13. There are over 1,000 windmills in the Netherlands

Yes, the rumors are true – the Dutch are the world’s tallest people, with an average height of cm. Dutch men are also the tallest globally, standing on average at cm. This is good news if you are single and seeking a tall, (not so) dark, and handsome man in the Netherlands! Some researchers say that environmental factors such as low social inequality, universal healthcare, and heavy dairy consumption are all contributing factors. So if you want to grow a few inches taller, it might be worth hitting the Dutch cheese markets!

There are over 1,000 windmills in the Netherlands, many of which are open to visitors throughout the year. Some windmills, such as the 19 at the Kinderdijk UNESCO World Heritage Site, are still being used to drain water from the land. Others, such as Molen de Valk in Leiden, meanwhile, are used to grind grain into flour. Like many windmills in the Netherlands, this also includes a museum and invites guests to peek inside and learn about its history. Only a few windmills still operate commercially in the country, but they are still well worth a visit if you get the chance.

14. The Dutch produce around six million souvenir clogs each year

You won’t find many things more iconically Dutch than a pair of wooden clogs. The Dutch have been wearing these hard shoes (or klompen) since medieval times to protect their feet while doing hard labor. These clunky shoes were ideal as they are sturdy, waterproof, and easy to clean. Although you will still sometimes see them in the fields in rural areas of the Netherlands, nowadays they are largely sold as tourist souvenirs. And with a whopping six million of them being produced each year, you certainly won’t have any trouble finding your size – that’s if you’re bold enough to wear them!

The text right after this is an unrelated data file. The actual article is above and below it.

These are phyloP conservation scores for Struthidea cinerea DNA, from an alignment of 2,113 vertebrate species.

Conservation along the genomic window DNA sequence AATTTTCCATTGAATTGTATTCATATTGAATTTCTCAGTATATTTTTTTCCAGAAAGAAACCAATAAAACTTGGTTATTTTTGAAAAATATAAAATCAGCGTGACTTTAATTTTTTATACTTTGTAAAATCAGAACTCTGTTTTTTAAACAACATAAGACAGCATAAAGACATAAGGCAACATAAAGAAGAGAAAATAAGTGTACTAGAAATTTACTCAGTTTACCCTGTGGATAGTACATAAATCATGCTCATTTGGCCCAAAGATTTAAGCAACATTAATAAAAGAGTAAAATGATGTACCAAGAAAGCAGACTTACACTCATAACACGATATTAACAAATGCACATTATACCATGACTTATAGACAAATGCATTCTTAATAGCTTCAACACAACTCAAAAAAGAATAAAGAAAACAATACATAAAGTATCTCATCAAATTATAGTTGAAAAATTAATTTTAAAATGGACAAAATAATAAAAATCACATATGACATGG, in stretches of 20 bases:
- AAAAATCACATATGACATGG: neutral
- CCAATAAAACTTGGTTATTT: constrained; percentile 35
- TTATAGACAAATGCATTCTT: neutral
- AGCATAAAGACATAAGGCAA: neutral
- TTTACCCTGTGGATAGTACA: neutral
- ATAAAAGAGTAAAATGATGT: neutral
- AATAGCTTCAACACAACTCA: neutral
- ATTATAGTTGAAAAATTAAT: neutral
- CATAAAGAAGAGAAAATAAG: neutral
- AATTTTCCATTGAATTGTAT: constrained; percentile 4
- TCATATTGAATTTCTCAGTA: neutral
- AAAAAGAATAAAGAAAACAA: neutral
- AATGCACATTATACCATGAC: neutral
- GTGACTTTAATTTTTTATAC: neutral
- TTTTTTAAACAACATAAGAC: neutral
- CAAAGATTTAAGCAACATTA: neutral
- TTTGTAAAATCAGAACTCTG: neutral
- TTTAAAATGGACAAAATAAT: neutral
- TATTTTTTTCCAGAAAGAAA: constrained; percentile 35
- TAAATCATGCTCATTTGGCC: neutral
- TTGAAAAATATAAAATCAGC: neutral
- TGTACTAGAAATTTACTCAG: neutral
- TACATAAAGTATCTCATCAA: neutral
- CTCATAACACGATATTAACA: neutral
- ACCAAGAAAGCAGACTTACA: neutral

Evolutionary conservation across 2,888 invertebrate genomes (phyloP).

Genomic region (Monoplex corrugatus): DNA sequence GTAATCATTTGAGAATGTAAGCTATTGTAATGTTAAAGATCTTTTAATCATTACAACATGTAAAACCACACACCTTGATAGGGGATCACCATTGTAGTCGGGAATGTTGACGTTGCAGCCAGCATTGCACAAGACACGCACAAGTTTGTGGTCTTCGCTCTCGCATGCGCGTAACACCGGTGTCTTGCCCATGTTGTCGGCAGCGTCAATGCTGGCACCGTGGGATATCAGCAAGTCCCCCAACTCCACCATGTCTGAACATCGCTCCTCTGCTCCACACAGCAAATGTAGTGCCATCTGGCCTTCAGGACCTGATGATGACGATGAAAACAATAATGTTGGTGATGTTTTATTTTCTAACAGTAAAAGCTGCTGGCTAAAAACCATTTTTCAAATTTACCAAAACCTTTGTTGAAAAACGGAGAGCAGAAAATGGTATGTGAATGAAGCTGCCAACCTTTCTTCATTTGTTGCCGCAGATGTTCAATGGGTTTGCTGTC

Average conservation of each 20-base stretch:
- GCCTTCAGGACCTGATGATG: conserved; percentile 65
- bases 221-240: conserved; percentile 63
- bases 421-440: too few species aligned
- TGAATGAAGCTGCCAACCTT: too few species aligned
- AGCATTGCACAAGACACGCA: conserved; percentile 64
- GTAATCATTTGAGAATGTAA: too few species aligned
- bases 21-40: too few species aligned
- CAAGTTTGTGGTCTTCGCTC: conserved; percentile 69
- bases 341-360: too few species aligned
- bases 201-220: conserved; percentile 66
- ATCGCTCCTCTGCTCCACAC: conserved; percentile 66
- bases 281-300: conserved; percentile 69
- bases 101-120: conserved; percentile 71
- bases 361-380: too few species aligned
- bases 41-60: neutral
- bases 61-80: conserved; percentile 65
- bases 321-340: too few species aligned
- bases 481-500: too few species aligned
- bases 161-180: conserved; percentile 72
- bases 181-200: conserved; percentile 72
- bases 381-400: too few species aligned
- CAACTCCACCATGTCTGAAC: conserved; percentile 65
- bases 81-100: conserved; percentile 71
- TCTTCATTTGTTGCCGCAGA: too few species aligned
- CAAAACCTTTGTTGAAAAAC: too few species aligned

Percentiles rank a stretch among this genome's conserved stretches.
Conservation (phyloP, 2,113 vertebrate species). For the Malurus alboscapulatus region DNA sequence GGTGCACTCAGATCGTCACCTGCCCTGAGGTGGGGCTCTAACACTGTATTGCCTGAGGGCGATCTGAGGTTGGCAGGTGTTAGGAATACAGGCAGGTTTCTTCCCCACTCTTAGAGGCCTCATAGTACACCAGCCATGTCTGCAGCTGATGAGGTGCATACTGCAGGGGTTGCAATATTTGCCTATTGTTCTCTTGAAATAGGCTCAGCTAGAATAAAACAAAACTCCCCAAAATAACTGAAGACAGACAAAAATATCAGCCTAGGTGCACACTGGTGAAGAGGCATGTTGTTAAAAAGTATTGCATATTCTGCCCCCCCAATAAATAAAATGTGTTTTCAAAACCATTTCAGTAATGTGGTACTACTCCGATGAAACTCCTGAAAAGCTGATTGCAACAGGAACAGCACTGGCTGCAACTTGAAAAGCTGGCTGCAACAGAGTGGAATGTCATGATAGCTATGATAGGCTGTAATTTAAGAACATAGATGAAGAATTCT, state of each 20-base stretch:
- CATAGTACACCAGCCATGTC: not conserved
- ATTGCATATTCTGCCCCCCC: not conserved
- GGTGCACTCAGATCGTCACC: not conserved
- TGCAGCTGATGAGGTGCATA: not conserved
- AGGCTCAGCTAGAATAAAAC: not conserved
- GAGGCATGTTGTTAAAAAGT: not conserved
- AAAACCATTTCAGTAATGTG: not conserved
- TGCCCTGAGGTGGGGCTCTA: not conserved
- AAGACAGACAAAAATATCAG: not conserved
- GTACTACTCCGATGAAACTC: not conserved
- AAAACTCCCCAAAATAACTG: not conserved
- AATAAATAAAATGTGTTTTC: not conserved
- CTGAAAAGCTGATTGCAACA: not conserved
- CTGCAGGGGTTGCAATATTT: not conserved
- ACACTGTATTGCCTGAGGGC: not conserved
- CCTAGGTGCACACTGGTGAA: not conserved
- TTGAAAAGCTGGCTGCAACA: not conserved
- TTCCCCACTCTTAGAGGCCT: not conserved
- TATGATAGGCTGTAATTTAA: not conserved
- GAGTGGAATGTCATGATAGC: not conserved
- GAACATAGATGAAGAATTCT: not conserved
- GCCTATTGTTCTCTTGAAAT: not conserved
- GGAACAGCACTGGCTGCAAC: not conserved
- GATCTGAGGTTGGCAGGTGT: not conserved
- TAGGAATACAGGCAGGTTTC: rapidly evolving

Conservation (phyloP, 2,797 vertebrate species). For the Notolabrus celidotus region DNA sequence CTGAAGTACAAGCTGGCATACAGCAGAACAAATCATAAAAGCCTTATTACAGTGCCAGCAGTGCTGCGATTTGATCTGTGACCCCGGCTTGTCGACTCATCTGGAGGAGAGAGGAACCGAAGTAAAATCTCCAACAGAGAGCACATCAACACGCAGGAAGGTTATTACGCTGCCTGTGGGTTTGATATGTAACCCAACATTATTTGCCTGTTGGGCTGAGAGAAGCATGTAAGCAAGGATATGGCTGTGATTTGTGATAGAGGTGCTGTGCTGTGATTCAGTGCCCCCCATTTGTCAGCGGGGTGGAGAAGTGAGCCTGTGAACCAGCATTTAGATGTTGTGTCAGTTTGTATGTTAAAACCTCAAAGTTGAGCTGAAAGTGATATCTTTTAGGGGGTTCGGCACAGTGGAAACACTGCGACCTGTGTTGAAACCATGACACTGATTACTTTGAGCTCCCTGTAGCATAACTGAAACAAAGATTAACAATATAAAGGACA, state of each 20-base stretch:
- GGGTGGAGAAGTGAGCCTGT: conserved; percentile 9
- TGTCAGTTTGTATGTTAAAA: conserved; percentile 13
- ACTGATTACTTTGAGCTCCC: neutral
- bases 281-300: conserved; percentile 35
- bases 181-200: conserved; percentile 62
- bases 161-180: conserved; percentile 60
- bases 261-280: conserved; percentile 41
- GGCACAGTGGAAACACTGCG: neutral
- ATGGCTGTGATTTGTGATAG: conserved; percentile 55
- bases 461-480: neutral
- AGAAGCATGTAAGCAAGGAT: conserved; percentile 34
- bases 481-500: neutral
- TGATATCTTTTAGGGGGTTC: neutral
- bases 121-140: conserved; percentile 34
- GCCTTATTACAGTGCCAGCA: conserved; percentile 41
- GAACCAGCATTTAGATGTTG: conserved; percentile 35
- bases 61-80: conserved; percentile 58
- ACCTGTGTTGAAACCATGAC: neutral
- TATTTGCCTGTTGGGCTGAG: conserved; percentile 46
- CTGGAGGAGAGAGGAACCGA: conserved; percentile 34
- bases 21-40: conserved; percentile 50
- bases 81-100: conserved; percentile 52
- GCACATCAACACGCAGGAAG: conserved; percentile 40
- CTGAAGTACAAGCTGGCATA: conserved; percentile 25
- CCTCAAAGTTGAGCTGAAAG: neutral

15. Tulips aren’t actually native to the Netherlands

Now, this fact might surprise you because believe it or not, the Netherland’s iconic flower, the tulip, did not originally grow on Dutch soil. The colorful tulp was actually imported from Turkey in the 16th century, yet it has played a vital role in Dutch culture ever since. In the 1630s, tulip mania gripped the Netherlands, and prices rose until bulbs cost as much as houses! This attracted many farmers to switch to cultivating the flower, before the industry suddenly collapsed in 1637, leaving many people in poverty. It wasn’t until the last winter of WWII when the starving Dutch discovered tulip bulbs as a food source. Now, every third Saturday in January, the Dutch celebrate National Tulip Day – the official start of the tulip season – with free flower picking and flower festivals.

16. Almost 80% of the world’s flower bulbs come from the Netherlands

Perhaps unsurprisingly, the Netherlands is the world’s leading exporter of flowers, most of which are tulips. Around two billion tulips leave the country each year and travel to different destinations around the globe. In most cases, the flowers are sold at the famous FloraHolland auctions in Naaldwijk, Rijnsburg, and Aalsmeer, the world’s largest trading center for plants and flowers. Thousands of visitors come to the auction each year to discover the massive logistics operation required to transport the blooms around the globe. Others, meanwhile, flock to one of the most famous places to visit in the Netherlands, the beautiful Keukenhof Gardens, to marvel at the spectacular sea of tulips.

17. The Netherlands is the world’s second-biggest beer exporter

Flowers aren’t the only fun thing to come out of the Netherlands – there’s beer too! The Netherlands is famous for many Dutch brews, which include many well-known brands such as Heineken, Grolsch, and Amstel. It makes sense then that the country is the second-biggest beer exporter in the world, after Mexico. Dutch brewers exported US$2.1 billion worth of beer in 2019, with almost 40% going to US markets. The number of beer breweries in the country has also grown exponentially in recent years; from roughly 180 in 2012 to nearly 700 in 2018. Needless to say, you won’t be going thirsty in this beer-loving country.


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